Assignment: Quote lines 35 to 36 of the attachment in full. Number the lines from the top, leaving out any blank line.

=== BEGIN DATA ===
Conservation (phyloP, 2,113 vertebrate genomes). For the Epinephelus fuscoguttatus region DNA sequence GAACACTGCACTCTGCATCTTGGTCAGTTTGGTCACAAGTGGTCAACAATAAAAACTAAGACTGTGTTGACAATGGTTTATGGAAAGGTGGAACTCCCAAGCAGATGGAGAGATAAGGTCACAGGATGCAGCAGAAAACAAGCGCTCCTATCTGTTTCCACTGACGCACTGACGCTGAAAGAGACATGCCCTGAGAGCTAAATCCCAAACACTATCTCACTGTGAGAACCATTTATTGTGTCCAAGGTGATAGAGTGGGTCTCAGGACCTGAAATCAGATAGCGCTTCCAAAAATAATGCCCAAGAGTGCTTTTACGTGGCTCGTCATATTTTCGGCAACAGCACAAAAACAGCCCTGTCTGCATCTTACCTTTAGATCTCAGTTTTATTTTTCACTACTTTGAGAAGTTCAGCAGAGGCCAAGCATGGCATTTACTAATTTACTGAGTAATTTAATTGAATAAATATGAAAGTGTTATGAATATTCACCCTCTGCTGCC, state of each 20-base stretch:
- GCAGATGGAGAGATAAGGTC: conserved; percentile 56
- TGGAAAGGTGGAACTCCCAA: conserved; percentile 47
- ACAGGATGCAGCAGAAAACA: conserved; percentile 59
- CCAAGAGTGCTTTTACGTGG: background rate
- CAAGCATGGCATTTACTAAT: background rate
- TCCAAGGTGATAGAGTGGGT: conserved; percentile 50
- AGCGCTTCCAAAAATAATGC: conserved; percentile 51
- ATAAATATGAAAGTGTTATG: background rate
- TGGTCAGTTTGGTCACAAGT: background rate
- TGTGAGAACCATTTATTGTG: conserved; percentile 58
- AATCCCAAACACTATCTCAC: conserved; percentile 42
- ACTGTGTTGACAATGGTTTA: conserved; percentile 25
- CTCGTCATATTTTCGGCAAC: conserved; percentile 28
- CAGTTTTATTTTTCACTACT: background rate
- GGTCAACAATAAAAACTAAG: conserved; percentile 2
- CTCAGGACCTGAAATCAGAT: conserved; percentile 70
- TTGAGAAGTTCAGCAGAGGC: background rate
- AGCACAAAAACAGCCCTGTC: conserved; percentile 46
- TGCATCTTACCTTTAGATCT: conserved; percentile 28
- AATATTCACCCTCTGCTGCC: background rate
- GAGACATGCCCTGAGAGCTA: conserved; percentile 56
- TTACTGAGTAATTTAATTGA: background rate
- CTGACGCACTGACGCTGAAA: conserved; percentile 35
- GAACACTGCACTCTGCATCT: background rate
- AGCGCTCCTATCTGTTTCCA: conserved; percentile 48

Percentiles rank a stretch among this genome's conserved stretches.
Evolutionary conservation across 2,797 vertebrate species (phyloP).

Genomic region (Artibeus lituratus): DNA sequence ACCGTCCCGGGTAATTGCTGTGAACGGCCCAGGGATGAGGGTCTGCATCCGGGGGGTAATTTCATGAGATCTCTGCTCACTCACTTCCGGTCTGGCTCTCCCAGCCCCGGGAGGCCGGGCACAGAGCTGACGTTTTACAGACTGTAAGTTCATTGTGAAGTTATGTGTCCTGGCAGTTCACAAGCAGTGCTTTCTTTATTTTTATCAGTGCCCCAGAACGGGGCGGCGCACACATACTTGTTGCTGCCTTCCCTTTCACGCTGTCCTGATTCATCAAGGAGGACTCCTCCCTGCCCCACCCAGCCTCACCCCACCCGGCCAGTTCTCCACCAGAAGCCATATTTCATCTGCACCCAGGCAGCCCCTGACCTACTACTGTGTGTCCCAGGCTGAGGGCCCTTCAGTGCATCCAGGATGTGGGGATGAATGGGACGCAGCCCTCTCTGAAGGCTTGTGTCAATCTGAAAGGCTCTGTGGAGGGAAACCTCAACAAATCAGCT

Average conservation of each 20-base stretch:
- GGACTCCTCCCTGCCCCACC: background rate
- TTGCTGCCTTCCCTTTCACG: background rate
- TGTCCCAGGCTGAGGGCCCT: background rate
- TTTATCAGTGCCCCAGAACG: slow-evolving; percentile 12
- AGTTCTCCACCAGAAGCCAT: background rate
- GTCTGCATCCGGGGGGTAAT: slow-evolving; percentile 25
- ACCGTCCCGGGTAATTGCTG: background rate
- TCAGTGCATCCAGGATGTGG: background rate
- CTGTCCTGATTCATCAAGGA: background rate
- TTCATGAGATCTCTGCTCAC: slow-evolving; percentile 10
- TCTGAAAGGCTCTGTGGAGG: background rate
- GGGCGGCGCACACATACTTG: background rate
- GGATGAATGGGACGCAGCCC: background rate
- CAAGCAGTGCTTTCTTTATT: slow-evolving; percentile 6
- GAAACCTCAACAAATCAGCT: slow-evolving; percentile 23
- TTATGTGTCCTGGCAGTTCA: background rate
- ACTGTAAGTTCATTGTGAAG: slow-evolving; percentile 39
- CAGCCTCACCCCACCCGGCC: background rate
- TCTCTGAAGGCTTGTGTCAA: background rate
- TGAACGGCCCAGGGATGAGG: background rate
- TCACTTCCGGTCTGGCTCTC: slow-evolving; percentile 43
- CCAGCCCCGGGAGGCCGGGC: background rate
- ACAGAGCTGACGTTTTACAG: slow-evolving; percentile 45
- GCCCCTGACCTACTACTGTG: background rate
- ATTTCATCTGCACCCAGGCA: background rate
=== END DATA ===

- AGTTCTCCACCAGAAGCCAT: background rate
- GTCTGCATCCGGGGGGTAAT: slow-evolving; percentile 25